Is Automation Killing The Engineering?

Is automation killing the engineering? When MTV first appeared on the air, the first video it played was, “Video Killed the Radio Star.” Fast forward a few decades and I have to wonder if automation is killing the engineering. In the early days of virtualization the administrators were expected to be proficient in using the command line, and to be honest, if you wanted to really understand how things worked, command line administration was an absolute must-have skill.  Virtualization has evolved from those early days. More and more features and services are being added to the infrastructure, such that the need for the vast number of skills required seems to be fading as the technology continues to mature. Looking forward to a time when cloud computing is working to achieve complete and total automation, I have to wonder how administrators will handle the stress of getting issues resolved when automation is not an option.

Recently I had the pleasure of working on a disaster recovery exercise for a client. The automation tools that they had in place to use for the exercise could not be used, and we had to perform the complete offsite recovery manually. Once the determination was made that the recovery steps would have to be done manually, I could not help but notice that a few of the administrators on the recovery team were a little confused as to where to begin in the recovery process and were definitely struggling to learn about the different nuances that come from manual intervention.

Automation tools and workflows are definitely getting better and more solid as the technology continues to mature, but each of us that work with this technology must be able to get deep in the technical weeds to be self-sufficient when things are not working correctly and the automated tools we rely on are not functioning or are not available.

In a realistic understanding, virtualization and cloud computing systems have become large and complex with many moving parts. Could there be a change in the near future where we will start to move away from the master of many, and the virtualization/cloud teams will be broken down into specialties? I believe this will be the case as software defined data centers really take hold and continue to mature. The future is almost guaranteed to be more automated and even more complex. How much longer are we going to expect the team to have the massive amount of knowledge and experience that is expected and needed for the cloud? This kind of setting can only make it more difficult for companies to find the right candidates who can still keep up with everything new. It is time to really break down the technology, with a chance to cross train and learn all you can while really being the master of a technology.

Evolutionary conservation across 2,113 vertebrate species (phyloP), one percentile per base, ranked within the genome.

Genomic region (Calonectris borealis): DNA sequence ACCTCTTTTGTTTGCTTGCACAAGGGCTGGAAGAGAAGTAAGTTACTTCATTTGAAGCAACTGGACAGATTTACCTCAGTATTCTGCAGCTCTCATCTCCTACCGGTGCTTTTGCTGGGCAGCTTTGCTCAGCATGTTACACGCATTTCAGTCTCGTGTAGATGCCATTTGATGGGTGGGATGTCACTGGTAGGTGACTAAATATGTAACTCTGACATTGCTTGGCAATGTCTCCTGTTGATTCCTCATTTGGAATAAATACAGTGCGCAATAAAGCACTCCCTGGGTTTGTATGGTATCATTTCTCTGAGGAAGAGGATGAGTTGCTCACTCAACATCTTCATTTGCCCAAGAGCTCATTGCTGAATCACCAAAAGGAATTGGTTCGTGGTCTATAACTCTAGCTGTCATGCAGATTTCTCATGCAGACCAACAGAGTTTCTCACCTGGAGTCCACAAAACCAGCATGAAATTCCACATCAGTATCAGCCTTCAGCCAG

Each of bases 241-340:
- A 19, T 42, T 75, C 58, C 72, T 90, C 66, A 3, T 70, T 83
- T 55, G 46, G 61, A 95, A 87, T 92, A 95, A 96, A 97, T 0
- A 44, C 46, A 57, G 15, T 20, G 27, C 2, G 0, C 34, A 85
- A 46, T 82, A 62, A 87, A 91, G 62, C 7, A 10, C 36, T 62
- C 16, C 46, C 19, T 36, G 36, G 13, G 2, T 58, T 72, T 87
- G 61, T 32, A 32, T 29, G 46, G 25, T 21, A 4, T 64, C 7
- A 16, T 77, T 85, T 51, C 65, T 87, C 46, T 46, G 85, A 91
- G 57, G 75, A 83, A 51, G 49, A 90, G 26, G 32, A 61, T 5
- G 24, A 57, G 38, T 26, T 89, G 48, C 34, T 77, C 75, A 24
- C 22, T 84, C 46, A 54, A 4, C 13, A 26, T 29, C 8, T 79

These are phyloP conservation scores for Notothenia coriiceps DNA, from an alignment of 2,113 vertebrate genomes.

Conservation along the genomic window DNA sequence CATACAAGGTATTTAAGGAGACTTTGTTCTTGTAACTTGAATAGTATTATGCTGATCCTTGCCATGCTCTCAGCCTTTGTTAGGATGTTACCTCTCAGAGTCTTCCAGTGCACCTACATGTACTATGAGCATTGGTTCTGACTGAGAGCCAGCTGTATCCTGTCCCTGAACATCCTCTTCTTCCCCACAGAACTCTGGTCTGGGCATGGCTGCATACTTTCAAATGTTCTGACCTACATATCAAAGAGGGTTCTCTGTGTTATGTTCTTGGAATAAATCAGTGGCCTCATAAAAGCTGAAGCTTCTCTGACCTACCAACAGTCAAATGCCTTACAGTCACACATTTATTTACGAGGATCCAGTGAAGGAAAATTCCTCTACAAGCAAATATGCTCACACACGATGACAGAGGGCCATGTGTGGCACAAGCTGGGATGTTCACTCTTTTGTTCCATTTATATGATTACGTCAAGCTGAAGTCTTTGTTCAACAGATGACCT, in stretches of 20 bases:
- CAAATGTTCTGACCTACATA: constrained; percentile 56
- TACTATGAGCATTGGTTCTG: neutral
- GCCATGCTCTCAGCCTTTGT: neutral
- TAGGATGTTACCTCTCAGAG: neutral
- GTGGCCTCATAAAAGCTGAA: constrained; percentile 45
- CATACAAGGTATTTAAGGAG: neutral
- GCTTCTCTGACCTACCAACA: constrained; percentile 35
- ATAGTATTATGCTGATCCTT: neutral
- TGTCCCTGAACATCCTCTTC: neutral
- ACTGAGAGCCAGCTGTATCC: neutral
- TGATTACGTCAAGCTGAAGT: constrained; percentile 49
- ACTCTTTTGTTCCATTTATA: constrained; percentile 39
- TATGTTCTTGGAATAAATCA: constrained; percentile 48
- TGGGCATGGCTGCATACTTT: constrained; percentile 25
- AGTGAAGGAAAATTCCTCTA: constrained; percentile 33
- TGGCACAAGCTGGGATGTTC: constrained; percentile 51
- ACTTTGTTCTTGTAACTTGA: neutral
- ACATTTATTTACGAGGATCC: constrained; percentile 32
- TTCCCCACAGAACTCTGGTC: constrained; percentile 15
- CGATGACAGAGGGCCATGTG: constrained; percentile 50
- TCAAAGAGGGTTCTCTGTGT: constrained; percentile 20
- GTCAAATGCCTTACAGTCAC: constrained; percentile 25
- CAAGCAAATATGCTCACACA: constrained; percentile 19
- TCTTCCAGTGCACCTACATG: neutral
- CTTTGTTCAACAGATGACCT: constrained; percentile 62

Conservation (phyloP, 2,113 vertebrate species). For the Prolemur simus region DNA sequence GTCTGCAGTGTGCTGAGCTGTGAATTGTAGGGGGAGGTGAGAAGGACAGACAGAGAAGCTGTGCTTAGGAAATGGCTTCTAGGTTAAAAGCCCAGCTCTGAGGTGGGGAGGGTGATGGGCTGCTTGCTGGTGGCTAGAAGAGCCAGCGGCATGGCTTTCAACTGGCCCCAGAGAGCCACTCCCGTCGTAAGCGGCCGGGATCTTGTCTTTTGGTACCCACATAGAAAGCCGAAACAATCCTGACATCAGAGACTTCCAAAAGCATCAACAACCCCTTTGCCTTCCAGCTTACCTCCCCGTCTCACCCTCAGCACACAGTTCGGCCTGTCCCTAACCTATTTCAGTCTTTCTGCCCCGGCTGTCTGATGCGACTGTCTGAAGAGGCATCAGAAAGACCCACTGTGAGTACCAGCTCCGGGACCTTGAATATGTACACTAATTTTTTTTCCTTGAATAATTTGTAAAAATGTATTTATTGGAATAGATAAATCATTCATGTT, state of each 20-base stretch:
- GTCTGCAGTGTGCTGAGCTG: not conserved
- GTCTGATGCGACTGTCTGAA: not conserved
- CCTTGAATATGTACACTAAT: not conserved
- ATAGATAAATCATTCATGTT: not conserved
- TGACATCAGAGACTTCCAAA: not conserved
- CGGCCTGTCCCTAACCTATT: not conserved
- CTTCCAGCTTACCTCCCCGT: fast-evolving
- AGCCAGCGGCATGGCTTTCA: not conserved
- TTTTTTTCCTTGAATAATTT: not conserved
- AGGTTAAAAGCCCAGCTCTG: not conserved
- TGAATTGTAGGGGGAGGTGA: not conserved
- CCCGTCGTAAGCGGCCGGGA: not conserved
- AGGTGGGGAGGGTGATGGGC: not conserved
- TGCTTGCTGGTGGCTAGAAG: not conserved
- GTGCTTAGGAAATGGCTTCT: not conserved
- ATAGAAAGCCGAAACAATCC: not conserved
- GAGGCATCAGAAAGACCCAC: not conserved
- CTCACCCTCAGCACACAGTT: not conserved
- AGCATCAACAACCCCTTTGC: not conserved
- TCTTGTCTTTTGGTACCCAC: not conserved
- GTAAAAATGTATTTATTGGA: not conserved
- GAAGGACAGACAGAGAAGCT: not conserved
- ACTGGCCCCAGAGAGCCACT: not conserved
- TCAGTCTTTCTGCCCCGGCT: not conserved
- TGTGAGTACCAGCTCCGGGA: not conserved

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Steve Beaver
Stephen Beaver is the co-author of VMware ESX Essentials in the Virtual Data Center and Scripting VMware Power Tools: Automating Virtual Infrastructure Administration as well as being contributing author of Mastering VMware vSphere 4 and How to Cheat at Configuring VMware ESX Server. Stephen is an IT Veteran with over 15 years experience in the industry. Stephen is a moderator on the VMware Communities Forum and was elected vExpert for 2009 and 2010. Stephen can also be seen regularly presenting on different topics at national and international virtualization conferences.
Steve Beaver

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[…] little while ago Steve Beaver wrote a post titled “Is Automation Killing The Engineering?” In the post, Steve ponders whether the increased use of automation in today’s data centers is […]

The Symbiosis Between Automation and Engineering | Strategic HR

[…] little while ago Steve Beaver wrote a post titled “Is Automation Killing The Engineering?” In the post, Steve ponders whether the increased use of automation in today’s data centers is […]